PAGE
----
[pccgrads] Opportunities to meet with Angela Bednarek (Bevan Series 2018: Feb. 8, 2018)

Michael S Diamond diamond2 at uw.edu
Wed Feb 7 09:01:20 PST 2018


Hi PCC grads,

This week's Bevan speaker is Angela Bednarek of the Pew Charitable Trust,
and she'll discuss the importance of boundary organizations. There
are several spots open on Thursday and Friday if anyone wants to meet with
Angela while she's here! If you're interested, please contact Yaamini
Venkataraman
(yaaminiv at uw.edu), cc'd.

I'm copying some more details about the Bevan Series/Angela's talk below.

Cheers,
Michael

------------------------------------------------------------------
This year promises to be hot as we explore the effect of a changing climate
on fishery sustainability. What effect does a 3+ year marine heatwave have
on North Pacific fisheries? How does acidification affect shellfish and
finish sustainability? Who wins, and who loses, in the political wars to
determine who can fish what where? Can our own U.S. congress reauthorize
our Fishery Management Act without major (untoward) alterations? And how
can we, as scientists and citizens, communicate our expertise and opinions
on all of these issues?

Please join us every week on *Thursday at 4:30pm in the Fishery
Auditorium* (reception
following). You can find the speaker list attached at the Bevan Series
website
<https://fish.uw.edu/news-events/seminar-series/bevan-series/bevan-speakers/>
.

This week's speaker is Angela Bednarek of the Pew Charitable Trusts, who
will discuss turning science into policy as part of a boundary
organization. Her talk details can be found below, or at this link. If
you'd like to schedule a meeting with our speaker, please email
yaaminiv at uw.edu with your availability. Don't miss out on this opportunity!

---
If you missed Dr. Terrie Klinger's talk, you can find it here
<https://www.youtube.com/watch?v=Ej-daAJUYRU>.
---

*Angela Bednarek*

*The Pew Charitable Trusts*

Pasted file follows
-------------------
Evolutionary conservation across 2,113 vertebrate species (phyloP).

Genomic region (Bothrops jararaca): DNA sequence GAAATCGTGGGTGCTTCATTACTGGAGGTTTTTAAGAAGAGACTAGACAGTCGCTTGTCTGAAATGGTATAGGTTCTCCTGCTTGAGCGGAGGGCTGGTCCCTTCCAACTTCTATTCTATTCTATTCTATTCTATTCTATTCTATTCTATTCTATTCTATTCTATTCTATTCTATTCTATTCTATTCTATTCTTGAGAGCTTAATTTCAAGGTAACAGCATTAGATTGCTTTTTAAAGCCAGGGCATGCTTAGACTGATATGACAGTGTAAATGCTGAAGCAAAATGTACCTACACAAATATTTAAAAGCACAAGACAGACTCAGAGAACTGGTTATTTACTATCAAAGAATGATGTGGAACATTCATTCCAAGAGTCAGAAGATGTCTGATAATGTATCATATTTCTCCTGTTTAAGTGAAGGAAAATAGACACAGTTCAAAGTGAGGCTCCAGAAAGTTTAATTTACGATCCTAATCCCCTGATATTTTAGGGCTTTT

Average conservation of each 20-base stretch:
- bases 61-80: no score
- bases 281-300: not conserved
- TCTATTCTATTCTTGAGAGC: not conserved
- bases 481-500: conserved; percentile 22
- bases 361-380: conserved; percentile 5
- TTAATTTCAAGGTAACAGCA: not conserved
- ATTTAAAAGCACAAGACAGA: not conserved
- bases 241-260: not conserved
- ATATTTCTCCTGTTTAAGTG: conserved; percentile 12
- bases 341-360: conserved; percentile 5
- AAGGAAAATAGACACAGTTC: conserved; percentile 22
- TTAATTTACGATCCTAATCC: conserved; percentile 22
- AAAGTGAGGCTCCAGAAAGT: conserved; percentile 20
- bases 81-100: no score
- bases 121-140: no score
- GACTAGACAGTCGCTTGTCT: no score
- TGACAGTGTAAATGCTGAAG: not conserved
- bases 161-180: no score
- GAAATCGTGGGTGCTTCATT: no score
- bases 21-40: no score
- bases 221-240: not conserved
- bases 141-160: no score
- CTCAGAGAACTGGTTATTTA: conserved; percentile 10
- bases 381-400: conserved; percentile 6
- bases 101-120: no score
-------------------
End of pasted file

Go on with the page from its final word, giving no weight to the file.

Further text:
*Minding the Gap: Spanning the Boundary Between Science and Policy*

*Abstract*:
The question of how best to ensure that science is considered within
policy-making is a pressing one. One solution is to “span the boundaries”
between science and policy and create a more comprehensive and inclusive
knowledge exchange process. This approach aims to improve the chances that
research results and decision-making needs are more closely aligned, and
includes accounting for the many types of perspectives, values, and types
of knowledge involved. A challenge, however, is that sufficiently
accounting for all of these moving parts can be quite an undertaking.
Boundary organizations and individuals take on this work as a specific
practice. The Lenfest Ocean Program, a grant-making program at The Pew
Charitable Trusts, has been operating as a boundary organization for the
last 13 years, with the aim of both producing and integrating
policy-relevant science into decision-making about the marine environment.
In this talk, I will describe the Program’s approach and outcomes, and
explore some of the broader opportunities and challenges in engaging in
boundary-spanning.

*Speaker Biography*:
Angela Bednarek is a project director at The Pew Charitable Trusts in the
environmental science division. She develops strategies for enhancing and
assessing the policy relevance of the division’s research investments. This
includes developing scholarship and convening scholars and practitioners on
improving the connections between science and policy. Before joining Pew,
Bednarek was a foreign affairs officer and AAAS Diplomacy Fellow at the
U.S. Department of State in the Office of Environmental Policy. While at
the State Department, she was responsible for negotiating U.S. positions on
the Global Environmental Facility, OECD, the environmental impacts of World
Bank projects and international chemicals agreements. In addition, she
served as the U.S. Representative to the United Nations Dams and
Development Project. She has also held several fellowships in environmental
policy, including one at the Earth Institute at Columbia University in New
York and a Morris K. Udall Fellowship in Environmental Public Policy and
Conflict Resolution. She holds a bachelor’s degree in biology and studio
art from the University of Notre Dame, a master’s degree in biology from
the University of Louisville, and a Ph.D. in biology from the University of
Pennsylvania.

--
Michael S. Diamond
Graduate Student
Advisor: Dr. Rob Wood
Department of Atmospheric Sciences
University of Washington
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